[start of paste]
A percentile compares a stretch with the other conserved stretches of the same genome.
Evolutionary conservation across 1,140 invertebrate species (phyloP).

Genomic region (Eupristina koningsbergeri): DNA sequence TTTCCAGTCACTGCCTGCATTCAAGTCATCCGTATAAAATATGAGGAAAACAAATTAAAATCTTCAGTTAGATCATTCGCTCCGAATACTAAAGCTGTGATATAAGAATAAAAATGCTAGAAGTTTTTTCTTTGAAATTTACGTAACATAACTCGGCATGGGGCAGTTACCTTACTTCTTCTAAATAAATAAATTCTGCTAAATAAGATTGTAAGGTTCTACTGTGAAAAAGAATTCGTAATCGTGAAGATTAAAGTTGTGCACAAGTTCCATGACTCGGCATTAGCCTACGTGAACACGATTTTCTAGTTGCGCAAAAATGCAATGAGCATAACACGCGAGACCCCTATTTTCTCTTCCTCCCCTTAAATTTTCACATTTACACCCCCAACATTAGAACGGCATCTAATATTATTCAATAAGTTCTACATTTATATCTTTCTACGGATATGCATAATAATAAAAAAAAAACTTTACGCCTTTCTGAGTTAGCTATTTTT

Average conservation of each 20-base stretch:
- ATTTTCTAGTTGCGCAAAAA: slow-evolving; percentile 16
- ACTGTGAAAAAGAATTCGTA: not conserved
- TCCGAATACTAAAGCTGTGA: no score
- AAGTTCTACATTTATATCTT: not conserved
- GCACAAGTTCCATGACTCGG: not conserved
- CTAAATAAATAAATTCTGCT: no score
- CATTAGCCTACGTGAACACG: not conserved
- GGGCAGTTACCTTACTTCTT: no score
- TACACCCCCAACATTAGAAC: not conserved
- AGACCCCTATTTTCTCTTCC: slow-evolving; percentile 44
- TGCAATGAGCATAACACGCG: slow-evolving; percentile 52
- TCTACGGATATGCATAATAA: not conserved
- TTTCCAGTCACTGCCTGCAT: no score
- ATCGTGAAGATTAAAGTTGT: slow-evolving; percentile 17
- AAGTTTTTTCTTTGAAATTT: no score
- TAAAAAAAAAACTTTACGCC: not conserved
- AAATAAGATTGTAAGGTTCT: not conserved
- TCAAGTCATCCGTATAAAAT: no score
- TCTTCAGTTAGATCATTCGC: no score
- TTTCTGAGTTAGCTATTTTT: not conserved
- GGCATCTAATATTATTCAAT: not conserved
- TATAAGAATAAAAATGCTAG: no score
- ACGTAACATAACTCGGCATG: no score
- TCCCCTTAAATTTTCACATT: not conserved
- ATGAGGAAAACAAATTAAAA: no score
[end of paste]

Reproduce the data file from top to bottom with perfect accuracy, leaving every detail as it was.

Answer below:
A percentile compares a stretch with the other conserved stretches of the same genome.
Evolutionary conservation across 1,140 invertebrate species (phyloP).

Genomic region (Eupristina koningsbergeri): DNA sequence TTTCCAGTCACTGCCTGCATTCAAGTCATCCGTATAAAATATGAGGAAAACAAATTAAAATCTTCAGTTAGATCATTCGCTCCGAATACTAAAGCTGTGATATAAGAATAAAAATGCTAGAAGTTTTTTCTTTGAAATTTACGTAACATAACTCGGCATGGGGCAGTTACCTTACTTCTTCTAAATAAATAAATTCTGCTAAATAAGATTGTAAGGTTCTACTGTGAAAAAGAATTCGTAATCGTGAAGATTAAAGTTGTGCACAAGTTCCATGACTCGGCATTAGCCTACGTGAACACGATTTTCTAGTTGCGCAAAAATGCAATGAGCATAACACGCGAGACCCCTATTTTCTCTTCCTCCCCTTAAATTTTCACATTTACACCCCCAACATTAGAACGGCATCTAATATTATTCAATAAGTTCTACATTTATATCTTTCTACGGATATGCATAATAATAAAAAAAAAACTTTACGCCTTTCTGAGTTAGCTATTTTT

Average conservation of each 20-base stretch:
- ATTTTCTAGTTGCGCAAAAA: slow-evolving; percentile 16
- ACTGTGAAAAAGAATTCGTA: not conserved
- TCCGAATACTAAAGCTGTGA: no score
- AAGTTCTACATTTATATCTT: not conserved
- GCACAAGTTCCATGACTCGG: not conserved
- CTAAATAAATAAATTCTGCT: no score
- CATTAGCCTACGTGAACACG: not conserved
- GGGCAGTTACCTTACTTCTT: no score
- TACACCCCCAACATTAGAAC: not conserved
- AGACCCCTATTTTCTCTTCC: slow-evolving; percentile 44
- TGCAATGAGCATAACACGCG: slow-evolving; percentile 52
- TCTACGGATATGCATAATAA: not conserved
- TTTCCAGTCACTGCCTGCAT: no score
- ATCGTGAAGATTAAAGTTGT: slow-evolving; percentile 17
- AAGTTTTTTCTTTGAAATTT: no score
- TAAAAAAAAAACTTTACGCC: not conserved
- AAATAAGATTGTAAGGTTCT: not conserved
- TCAAGTCATCCGTATAAAAT: no score
- TCTTCAGTTAGATCATTCGC: no score
- TTTCTGAGTTAGCTATTTTT: not conserved
- GGCATCTAATATTATTCAAT: not conserved
- TATAAGAATAAAAATGCTAG: no score
- ACGTAACATAACTCGGCATG: no score
- TCCCCTTAAATTTTCACATT: not conserved
- ATGAGGAAAACAAATTAAAA: no score